Bill Gates, the billionaire founder of Microsoft, is spearheading a $42 million (£22 million) effort to overhaul America's high schools in response to criticism that they are not preparing students for university education.
The money has been promised by six foundations, with nearly a third to come from the Bill and Melinda Gates Foundation.
The announcement was made at the National Governors' Association education summit, at which Mr Gates lambasted US state governors and education and business leaders for the "obsolete" condition of schools.
"Training the workforce of tomorrow in the high schools of today is like trying to teach kids about today's computers on a 50-year-old mainframe.
It's the wrong tool for the times," he said.
"When I compare our high schools with what I see when I'm travelling abroad, I am terrified for our workforce of tomorrow."
The money pledged by Mr Gates and others will go to states that promise to overhaul their high schools.
Mark Warner, NGA chairman and Governor of Virginia, said: "This is an unprecedented collaboration between state government and the philanthropic community. This public-private partnership will lay the foundation for long-term systemic change."
Some responsibility was also placed on universities. The governors agreed that there needed to be better coordination between universities and high schools as to what preparation students need.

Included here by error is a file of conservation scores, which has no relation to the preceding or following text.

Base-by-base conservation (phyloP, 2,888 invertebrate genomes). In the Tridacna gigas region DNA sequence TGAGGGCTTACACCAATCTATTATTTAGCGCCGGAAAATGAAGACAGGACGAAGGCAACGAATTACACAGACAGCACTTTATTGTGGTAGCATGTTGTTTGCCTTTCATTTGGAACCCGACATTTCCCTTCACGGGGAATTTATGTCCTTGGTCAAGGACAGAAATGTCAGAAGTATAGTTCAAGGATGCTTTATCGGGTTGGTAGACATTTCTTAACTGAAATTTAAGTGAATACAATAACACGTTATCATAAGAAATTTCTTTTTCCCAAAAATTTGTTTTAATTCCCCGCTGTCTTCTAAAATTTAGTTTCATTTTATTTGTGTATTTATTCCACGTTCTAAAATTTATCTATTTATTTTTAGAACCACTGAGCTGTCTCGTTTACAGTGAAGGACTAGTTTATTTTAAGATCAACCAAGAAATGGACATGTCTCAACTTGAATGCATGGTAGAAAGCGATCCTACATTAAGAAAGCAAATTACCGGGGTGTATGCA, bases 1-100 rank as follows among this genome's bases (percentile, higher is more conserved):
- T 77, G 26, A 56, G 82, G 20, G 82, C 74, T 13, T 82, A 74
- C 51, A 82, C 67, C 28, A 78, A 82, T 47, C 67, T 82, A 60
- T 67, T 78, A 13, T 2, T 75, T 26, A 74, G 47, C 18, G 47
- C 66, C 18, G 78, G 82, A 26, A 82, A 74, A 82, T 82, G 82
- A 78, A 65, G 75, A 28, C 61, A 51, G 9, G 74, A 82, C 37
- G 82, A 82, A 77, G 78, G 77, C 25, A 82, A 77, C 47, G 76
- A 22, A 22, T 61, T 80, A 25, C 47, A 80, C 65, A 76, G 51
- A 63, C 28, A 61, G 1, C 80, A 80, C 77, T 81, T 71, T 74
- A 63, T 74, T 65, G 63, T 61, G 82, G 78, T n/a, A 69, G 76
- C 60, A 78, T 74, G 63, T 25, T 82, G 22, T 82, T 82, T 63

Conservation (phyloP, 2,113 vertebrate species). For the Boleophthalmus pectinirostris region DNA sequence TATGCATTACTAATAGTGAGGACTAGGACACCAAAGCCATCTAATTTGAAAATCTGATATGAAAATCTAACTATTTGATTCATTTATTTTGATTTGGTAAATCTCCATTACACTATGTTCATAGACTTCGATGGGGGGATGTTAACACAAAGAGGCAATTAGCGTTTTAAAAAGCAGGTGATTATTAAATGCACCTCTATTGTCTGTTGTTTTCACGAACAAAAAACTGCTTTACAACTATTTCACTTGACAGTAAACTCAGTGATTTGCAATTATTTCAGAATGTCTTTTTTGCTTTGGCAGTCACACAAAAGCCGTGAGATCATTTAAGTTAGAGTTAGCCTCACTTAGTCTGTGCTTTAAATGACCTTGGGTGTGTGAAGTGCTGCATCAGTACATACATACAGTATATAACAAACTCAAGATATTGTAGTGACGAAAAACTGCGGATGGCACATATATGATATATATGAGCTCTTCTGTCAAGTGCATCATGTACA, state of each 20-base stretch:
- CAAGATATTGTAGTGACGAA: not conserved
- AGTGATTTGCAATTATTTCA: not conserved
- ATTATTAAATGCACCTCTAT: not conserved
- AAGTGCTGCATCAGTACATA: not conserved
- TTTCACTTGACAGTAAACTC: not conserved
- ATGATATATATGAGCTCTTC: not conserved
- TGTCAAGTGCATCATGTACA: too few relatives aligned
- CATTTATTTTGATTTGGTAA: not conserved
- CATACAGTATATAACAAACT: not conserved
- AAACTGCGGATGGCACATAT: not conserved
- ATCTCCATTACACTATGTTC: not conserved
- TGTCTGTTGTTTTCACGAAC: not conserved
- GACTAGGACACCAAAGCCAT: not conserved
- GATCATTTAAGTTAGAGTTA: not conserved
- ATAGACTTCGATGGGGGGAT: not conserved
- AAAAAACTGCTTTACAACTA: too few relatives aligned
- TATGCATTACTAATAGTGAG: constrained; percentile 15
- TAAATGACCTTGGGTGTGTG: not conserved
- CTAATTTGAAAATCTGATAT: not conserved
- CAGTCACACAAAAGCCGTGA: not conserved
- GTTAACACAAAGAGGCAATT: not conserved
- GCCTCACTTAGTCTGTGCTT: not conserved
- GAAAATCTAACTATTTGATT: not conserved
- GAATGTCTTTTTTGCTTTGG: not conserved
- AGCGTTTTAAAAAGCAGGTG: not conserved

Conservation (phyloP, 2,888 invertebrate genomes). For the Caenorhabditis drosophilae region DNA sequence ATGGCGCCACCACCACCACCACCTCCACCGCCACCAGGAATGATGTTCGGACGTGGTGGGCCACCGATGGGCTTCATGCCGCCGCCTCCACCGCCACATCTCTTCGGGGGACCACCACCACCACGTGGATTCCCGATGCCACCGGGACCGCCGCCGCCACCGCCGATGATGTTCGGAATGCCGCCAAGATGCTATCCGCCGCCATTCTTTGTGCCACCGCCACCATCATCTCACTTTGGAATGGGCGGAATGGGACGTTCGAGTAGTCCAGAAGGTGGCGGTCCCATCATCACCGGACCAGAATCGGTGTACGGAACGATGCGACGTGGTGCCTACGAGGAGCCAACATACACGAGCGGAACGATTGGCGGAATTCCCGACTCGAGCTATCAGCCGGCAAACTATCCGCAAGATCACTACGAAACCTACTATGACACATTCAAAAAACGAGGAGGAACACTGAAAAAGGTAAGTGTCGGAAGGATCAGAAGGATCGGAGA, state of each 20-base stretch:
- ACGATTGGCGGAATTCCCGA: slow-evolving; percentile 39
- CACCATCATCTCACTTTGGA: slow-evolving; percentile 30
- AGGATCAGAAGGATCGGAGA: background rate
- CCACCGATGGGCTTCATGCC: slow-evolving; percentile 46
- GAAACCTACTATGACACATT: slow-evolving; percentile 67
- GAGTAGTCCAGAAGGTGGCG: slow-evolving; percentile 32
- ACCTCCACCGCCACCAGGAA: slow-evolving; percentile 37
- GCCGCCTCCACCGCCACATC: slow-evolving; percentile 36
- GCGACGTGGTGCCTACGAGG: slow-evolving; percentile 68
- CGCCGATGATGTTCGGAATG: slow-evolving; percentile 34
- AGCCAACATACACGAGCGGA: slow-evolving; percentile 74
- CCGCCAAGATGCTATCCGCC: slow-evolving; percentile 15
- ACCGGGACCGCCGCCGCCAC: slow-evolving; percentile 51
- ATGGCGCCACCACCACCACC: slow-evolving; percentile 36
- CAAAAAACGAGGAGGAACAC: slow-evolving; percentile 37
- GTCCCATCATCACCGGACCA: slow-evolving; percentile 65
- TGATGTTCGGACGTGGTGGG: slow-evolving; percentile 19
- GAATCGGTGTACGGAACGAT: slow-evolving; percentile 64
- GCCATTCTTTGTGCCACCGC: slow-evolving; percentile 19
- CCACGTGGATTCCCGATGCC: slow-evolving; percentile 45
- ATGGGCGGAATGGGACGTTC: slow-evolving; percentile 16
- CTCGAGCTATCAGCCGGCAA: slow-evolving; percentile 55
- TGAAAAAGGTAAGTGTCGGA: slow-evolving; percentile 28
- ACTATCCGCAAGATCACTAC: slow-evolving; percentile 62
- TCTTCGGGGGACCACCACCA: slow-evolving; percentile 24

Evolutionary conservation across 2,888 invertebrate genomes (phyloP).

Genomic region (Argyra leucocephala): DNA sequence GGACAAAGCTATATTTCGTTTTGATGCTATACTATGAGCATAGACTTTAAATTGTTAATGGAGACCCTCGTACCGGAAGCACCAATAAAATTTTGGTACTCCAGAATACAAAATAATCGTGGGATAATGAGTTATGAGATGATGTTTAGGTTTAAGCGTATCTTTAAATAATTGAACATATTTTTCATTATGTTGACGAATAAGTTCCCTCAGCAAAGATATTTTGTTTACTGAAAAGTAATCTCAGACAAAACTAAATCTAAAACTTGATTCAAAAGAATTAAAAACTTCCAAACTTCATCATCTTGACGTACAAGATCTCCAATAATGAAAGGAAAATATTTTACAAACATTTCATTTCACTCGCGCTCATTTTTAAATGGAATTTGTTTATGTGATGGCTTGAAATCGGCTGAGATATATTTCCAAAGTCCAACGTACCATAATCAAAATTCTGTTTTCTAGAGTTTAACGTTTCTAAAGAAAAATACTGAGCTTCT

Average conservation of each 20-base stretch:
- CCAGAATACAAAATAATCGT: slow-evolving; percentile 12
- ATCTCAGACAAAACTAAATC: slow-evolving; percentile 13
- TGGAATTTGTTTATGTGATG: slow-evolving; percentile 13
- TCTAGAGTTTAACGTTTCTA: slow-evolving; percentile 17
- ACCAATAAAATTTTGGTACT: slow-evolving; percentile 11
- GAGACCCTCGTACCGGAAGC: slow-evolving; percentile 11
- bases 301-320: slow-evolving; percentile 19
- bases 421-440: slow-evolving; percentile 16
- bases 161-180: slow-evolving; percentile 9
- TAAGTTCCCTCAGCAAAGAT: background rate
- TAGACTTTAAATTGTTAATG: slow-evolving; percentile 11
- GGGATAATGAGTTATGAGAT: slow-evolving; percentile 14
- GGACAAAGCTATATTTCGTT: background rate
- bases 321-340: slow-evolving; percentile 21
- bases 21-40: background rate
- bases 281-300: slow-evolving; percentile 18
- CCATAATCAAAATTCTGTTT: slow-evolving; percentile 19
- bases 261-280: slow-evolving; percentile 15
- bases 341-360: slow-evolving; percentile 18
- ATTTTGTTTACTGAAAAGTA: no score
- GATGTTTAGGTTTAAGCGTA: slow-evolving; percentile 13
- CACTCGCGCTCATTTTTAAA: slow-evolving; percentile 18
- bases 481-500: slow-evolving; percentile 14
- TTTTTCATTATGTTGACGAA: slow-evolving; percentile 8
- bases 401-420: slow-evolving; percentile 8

Mr Gates argued: "There is more than one barrier to college. There's the barrier of being able to pay for college, and there's the one of (not) being prepared for it."
The NGA proposed common course agreements to allow high-level work in high school to count towards a university degree and mooted financial incentives to help low-income students take advanced-placement exams, which could earn students university credit.
Parents, businesses, community groups and churches were urged to develop ways of making low-income students more aware of what they needed to do to get to university and asked to ensure that they knew what financial support was available to them.
A Manhattan Institute report released last month found that only about half of African-American and Hispanic youth make it to high-school graduation and less than 20 per cent are ready to study at college level.
The US lags behind most other developed nations in high-school graduation rates, according to the Organisation for Economic Co-operation and Development.
"Three out of ten students who enter high school do not graduate," Mr Warner said. "Four out of ten who do graduate lack the skills and knowledge to go to college or to succeed in the workforce."
The Bill and Melinda Foundation, operated by Mr Gates and his wife, has already given $733 million to more than 1,500 US high schools for new programmes and improvements.
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